ADPD calls on tourism operators to protect residential communities


ADPD – The Green Party said that for tourism to be sustainable, tourism operators must ensure they do not negatively impact the residential communities within which they operate.

At a press conference in Valletta on Saturday morning, party leader Carmel Cacopardo said competing destinations like Barcelona and Ibiza have strict noise level regulations that ensure entertainment establishments meet noise standards. soundproofing and guarantee the right to rest of local residents.

“It is absolutely not true that other tourist hotspots are free-for-all. The idea that a free-for-all should be allowed to serve the interests of a few at the expense of all others is an ingrained idea in the slavish spirit of the toothless, industry-controlled Malta Tourism Authority,” Cacopardo said.

He said the debate on the social and environmental impacts of tourism was crucial and questioned whether Malta should limit the number of tourists, depending on available resources.

“The conflicting interests involved in tourism must be resolved through the democratization of tourism development,” Cacopardo said.

He argued that tourism entrepreneurs should bear social responsibility and absorb cultural and environmental costs. “So far, tourism operators are pocketing the profits and we others are suffering the impacts.”

“The decision-making process of tourism development should be subject to greater public scrutiny by the community suffering from the impacts it generates,” Cacopardo concluded.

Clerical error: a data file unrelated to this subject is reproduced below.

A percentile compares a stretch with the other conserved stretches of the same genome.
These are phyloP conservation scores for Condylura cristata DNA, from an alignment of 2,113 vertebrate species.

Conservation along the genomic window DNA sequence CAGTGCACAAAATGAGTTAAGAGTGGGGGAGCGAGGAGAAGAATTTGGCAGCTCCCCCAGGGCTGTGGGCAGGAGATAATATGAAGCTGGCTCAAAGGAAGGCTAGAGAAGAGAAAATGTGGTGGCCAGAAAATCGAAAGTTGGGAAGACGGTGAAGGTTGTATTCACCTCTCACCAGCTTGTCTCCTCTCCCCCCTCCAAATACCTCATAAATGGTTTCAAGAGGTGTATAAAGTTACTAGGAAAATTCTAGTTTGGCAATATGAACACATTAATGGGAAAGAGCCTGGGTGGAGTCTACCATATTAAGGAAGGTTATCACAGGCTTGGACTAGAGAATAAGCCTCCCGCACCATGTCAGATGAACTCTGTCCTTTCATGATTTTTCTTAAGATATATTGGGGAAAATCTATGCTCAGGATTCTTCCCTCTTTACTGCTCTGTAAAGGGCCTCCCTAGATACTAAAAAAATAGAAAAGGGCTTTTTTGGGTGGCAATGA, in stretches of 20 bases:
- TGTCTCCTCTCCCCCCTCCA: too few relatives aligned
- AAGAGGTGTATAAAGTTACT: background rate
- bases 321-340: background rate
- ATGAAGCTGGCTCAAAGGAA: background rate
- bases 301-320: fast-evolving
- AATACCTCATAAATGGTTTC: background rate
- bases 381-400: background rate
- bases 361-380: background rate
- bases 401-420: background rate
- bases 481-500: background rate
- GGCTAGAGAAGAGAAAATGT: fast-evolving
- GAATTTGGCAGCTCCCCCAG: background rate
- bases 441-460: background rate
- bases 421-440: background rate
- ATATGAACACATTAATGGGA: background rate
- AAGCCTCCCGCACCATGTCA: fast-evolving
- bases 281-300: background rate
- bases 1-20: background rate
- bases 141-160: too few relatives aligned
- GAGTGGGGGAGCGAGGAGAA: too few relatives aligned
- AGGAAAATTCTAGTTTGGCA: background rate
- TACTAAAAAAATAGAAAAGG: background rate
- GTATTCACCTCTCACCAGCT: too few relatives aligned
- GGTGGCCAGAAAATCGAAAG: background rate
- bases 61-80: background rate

ADPD spokesman Marcus Lauri said the party had received various complaints from residents in various localities regarding entertainment establishments.

“They play music at very high volumes late into the night. This is happening in various localities, not just here in Valletta,” Lauri said. “The Minister of Tourism cares no less for residents and instead of looking for solutions, he has chosen to extend the hours of amplified music in Valletta.”

Lauri argued that Malta lacks adequate regulations and an enforcement culture. He said the police lack the legal tools to be able to effectively enforce the regulations. “What we have is the Malta Tourism Authority, which is an incompetent regulator.”

Lauri said Tourism Minister Clayton Bartolo succumbed to pressure from operators and extended the permitted hours for loud music from 11 p.m. to 1 a.m.

He concluded by saying that it was untrue that no city in the world regulates loud music in residential areas and bans it after 11 p.m.

“On the contrary, specific regulations in cities include limits that set permitted sound levels and even require establishments to be properly soundproofed to play amplified music. That’s what the minister should be working on,” Lauri said.


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